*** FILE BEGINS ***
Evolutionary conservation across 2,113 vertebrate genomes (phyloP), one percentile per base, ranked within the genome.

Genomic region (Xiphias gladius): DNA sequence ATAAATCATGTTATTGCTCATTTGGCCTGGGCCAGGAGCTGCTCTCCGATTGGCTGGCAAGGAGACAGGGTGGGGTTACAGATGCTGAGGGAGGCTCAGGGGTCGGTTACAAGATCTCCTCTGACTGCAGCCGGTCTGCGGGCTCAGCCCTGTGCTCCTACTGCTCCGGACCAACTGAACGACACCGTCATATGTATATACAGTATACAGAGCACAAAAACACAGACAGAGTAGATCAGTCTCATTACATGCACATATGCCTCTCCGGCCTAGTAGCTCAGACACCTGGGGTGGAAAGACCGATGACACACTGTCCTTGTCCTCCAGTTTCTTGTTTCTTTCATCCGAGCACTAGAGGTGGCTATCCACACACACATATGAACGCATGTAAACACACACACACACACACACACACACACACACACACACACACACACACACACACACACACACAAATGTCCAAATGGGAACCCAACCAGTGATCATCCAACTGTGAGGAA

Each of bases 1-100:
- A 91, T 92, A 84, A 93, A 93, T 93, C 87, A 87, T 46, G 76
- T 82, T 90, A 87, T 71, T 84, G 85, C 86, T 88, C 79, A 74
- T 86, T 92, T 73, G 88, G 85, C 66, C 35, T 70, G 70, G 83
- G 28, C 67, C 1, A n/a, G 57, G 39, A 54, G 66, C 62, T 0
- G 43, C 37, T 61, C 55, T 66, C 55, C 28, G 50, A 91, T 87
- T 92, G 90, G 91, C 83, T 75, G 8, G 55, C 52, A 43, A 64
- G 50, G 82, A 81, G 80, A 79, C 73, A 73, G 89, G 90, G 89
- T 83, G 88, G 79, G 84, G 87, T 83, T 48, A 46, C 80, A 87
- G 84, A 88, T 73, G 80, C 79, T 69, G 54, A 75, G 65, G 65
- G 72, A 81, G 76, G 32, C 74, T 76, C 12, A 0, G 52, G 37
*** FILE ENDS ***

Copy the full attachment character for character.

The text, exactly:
Evolutionary conservation across 2,113 vertebrate genomes (phyloP), one percentile per base, ranked within the genome.

Genomic region (Xiphias gladius): DNA sequence ATAAATCATGTTATTGCTCATTTGGCCTGGGCCAGGAGCTGCTCTCCGATTGGCTGGCAAGGAGACAGGGTGGGGTTACAGATGCTGAGGGAGGCTCAGGGGTCGGTTACAAGATCTCCTCTGACTGCAGCCGGTCTGCGGGCTCAGCCCTGTGCTCCTACTGCTCCGGACCAACTGAACGACACCGTCATATGTATATACAGTATACAGAGCACAAAAACACAGACAGAGTAGATCAGTCTCATTACATGCACATATGCCTCTCCGGCCTAGTAGCTCAGACACCTGGGGTGGAAAGACCGATGACACACTGTCCTTGTCCTCCAGTTTCTTGTTTCTTTCATCCGAGCACTAGAGGTGGCTATCCACACACACATATGAACGCATGTAAACACACACACACACACACACACACACACACACACACACACACACACACACACACACACACACAAATGTCCAAATGGGAACCCAACCAGTGATCATCCAACTGTGAGGAA

Each of bases 1-100:
- A 91, T 92, A 84, A 93, A 93, T 93, C 87, A 87, T 46, G 76
- T 82, T 90, A 87, T 71, T 84, G 85, C 86, T 88, C 79, A 74
- T 86, T 92, T 73, G 88, G 85, C 66, C 35, T 70, G 70, G 83
- G 28, C 67, C 1, A n/a, G 57, G 39, A 54, G 66, C 62, T 0
- G 43, C 37, T 61, C 55, T 66, C 55, C 28, G 50, A 91, T 87
- T 92, G 90, G 91, C 83, T 75, G 8, G 55, C 52, A 43, A 64
- G 50, G 82, A 81, G 80, A 79, C 73, A 73, G 89, G 90, G 89
- T 83, G 88, G 79, G 84, G 87, T 83, T 48, A 46, C 80, A 87
- G 84, A 88, T 73, G 80, C 79, T 69, G 54, A 75, G 65, G 65
- G 72, A 81, G 76, G 32, C 74, T 76, C 12, A 0, G 52, G 37